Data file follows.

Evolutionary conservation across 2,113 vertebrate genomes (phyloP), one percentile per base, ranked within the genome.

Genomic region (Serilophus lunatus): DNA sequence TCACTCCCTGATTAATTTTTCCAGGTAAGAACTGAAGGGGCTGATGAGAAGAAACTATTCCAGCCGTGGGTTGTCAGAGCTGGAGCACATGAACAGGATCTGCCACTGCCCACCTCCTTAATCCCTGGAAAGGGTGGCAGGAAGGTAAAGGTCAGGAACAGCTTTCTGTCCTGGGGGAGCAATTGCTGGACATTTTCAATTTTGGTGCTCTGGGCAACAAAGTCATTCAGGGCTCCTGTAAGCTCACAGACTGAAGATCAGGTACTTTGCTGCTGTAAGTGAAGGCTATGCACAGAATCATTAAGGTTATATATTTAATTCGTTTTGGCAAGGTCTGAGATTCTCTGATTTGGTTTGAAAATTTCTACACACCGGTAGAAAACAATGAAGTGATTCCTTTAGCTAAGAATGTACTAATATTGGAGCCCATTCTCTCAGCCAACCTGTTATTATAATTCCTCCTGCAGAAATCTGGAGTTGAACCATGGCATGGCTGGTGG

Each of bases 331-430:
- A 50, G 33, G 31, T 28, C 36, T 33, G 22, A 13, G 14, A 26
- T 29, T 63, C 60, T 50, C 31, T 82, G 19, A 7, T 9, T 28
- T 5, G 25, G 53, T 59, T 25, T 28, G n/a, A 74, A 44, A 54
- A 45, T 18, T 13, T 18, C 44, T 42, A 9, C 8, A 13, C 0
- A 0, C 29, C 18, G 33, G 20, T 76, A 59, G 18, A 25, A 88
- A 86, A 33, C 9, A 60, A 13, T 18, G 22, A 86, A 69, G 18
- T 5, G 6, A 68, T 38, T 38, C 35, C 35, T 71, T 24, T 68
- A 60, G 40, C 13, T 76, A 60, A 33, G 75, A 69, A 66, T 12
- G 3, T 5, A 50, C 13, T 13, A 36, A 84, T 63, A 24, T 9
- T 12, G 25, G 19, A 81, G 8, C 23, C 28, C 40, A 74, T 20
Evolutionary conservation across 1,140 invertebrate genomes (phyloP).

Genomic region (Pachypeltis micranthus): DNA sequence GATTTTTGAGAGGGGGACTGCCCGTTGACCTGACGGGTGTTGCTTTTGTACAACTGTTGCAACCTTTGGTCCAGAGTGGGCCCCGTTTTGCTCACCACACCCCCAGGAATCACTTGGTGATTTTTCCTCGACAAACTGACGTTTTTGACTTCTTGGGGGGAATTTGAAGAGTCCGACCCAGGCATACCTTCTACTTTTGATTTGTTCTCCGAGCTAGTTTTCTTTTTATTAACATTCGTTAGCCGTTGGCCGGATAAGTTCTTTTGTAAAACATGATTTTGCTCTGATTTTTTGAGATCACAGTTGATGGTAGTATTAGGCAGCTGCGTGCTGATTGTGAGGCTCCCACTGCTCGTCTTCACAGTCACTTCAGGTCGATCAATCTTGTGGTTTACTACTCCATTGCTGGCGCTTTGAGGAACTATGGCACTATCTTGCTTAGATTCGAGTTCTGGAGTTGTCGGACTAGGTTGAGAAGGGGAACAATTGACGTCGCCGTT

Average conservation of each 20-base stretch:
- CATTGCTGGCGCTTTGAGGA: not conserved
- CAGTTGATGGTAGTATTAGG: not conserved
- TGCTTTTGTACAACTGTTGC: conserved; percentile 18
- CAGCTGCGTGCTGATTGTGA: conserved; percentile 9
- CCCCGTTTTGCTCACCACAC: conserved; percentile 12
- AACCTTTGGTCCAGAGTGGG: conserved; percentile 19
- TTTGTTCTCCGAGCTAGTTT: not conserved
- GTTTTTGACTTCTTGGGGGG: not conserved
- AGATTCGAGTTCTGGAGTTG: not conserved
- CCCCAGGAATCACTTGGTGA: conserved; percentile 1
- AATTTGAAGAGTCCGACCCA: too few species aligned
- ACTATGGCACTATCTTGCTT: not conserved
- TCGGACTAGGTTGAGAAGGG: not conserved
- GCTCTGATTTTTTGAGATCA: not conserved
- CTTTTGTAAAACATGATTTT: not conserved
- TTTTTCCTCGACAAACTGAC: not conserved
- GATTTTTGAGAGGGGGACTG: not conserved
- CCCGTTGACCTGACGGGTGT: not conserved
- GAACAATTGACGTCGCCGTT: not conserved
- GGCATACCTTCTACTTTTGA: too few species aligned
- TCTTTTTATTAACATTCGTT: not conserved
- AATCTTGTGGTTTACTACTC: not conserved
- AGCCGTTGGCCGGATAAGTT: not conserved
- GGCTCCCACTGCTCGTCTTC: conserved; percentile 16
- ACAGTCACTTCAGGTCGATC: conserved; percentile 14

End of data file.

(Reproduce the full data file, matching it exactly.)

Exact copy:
Evolutionary conservation across 2,113 vertebrate genomes (phyloP), one percentile per base, ranked within the genome.

Genomic region (Serilophus lunatus): DNA sequence TCACTCCCTGATTAATTTTTCCAGGTAAGAACTGAAGGGGCTGATGAGAAGAAACTATTCCAGCCGTGGGTTGTCAGAGCTGGAGCACATGAACAGGATCTGCCACTGCCCACCTCCTTAATCCCTGGAAAGGGTGGCAGGAAGGTAAAGGTCAGGAACAGCTTTCTGTCCTGGGGGAGCAATTGCTGGACATTTTCAATTTTGGTGCTCTGGGCAACAAAGTCATTCAGGGCTCCTGTAAGCTCACAGACTGAAGATCAGGTACTTTGCTGCTGTAAGTGAAGGCTATGCACAGAATCATTAAGGTTATATATTTAATTCGTTTTGGCAAGGTCTGAGATTCTCTGATTTGGTTTGAAAATTTCTACACACCGGTAGAAAACAATGAAGTGATTCCTTTAGCTAAGAATGTACTAATATTGGAGCCCATTCTCTCAGCCAACCTGTTATTATAATTCCTCCTGCAGAAATCTGGAGTTGAACCATGGCATGGCTGGTGG

Each of bases 331-430:
- A 50, G 33, G 31, T 28, C 36, T 33, G 22, A 13, G 14, A 26
- T 29, T 63, C 60, T 50, C 31, T 82, G 19, A 7, T 9, T 28
- T 5, G 25, G 53, T 59, T 25, T 28, G n/a, A 74, A 44, A 54
- A 45, T 18, T 13, T 18, C 44, T 42, A 9, C 8, A 13, C 0
- A 0, C 29, C 18, G 33, G 20, T 76, A 59, G 18, A 25, A 88
- A 86, A 33, C 9, A 60, A 13, T 18, G 22, A 86, A 69, G 18
- T 5, G 6, A 68, T 38, T 38, C 35, C 35, T 71, T 24, T 68
- A 60, G 40, C 13, T 76, A 60, A 33, G 75, A 69, A 66, T 12
- G 3, T 5, A 50, C 13, T 13, A 36, A 84, T 63, A 24, T 9
- T 12, G 25, G 19, A 81, G 8, C 23, C 28, C 40, A 74, T 20
Evolutionary conservation across 1,140 invertebrate genomes (phyloP).

Genomic region (Pachypeltis micranthus): DNA sequence GATTTTTGAGAGGGGGACTGCCCGTTGACCTGACGGGTGTTGCTTTTGTACAACTGTTGCAACCTTTGGTCCAGAGTGGGCCCCGTTTTGCTCACCACACCCCCAGGAATCACTTGGTGATTTTTCCTCGACAAACTGACGTTTTTGACTTCTTGGGGGGAATTTGAAGAGTCCGACCCAGGCATACCTTCTACTTTTGATTTGTTCTCCGAGCTAGTTTTCTTTTTATTAACATTCGTTAGCCGTTGGCCGGATAAGTTCTTTTGTAAAACATGATTTTGCTCTGATTTTTTGAGATCACAGTTGATGGTAGTATTAGGCAGCTGCGTGCTGATTGTGAGGCTCCCACTGCTCGTCTTCACAGTCACTTCAGGTCGATCAATCTTGTGGTTTACTACTCCATTGCTGGCGCTTTGAGGAACTATGGCACTATCTTGCTTAGATTCGAGTTCTGGAGTTGTCGGACTAGGTTGAGAAGGGGAACAATTGACGTCGCCGTT

Average conservation of each 20-base stretch:
- CATTGCTGGCGCTTTGAGGA: not conserved
- CAGTTGATGGTAGTATTAGG: not conserved
- TGCTTTTGTACAACTGTTGC: conserved; percentile 18
- CAGCTGCGTGCTGATTGTGA: conserved; percentile 9
- CCCCGTTTTGCTCACCACAC: conserved; percentile 12
- AACCTTTGGTCCAGAGTGGG: conserved; percentile 19
- TTTGTTCTCCGAGCTAGTTT: not conserved
- GTTTTTGACTTCTTGGGGGG: not conserved
- AGATTCGAGTTCTGGAGTTG: not conserved
- CCCCAGGAATCACTTGGTGA: conserved; percentile 1
- AATTTGAAGAGTCCGACCCA: too few species aligned
- ACTATGGCACTATCTTGCTT: not conserved
- TCGGACTAGGTTGAGAAGGG: not conserved
- GCTCTGATTTTTTGAGATCA: not conserved
- CTTTTGTAAAACATGATTTT: not conserved
- TTTTTCCTCGACAAACTGAC: not conserved
- GATTTTTGAGAGGGGGACTG: not conserved
- CCCGTTGACCTGACGGGTGT: not conserved
- GAACAATTGACGTCGCCGTT: not conserved
- GGCATACCTTCTACTTTTGA: too few species aligned
- TCTTTTTATTAACATTCGTT: not conserved
- AATCTTGTGGTTTACTACTC: not conserved
- AGCCGTTGGCCGGATAAGTT: not conserved
- GGCTCCCACTGCTCGTCTTC: conserved; percentile 16
- ACAGTCACTTCAGGTCGATC: conserved; percentile 14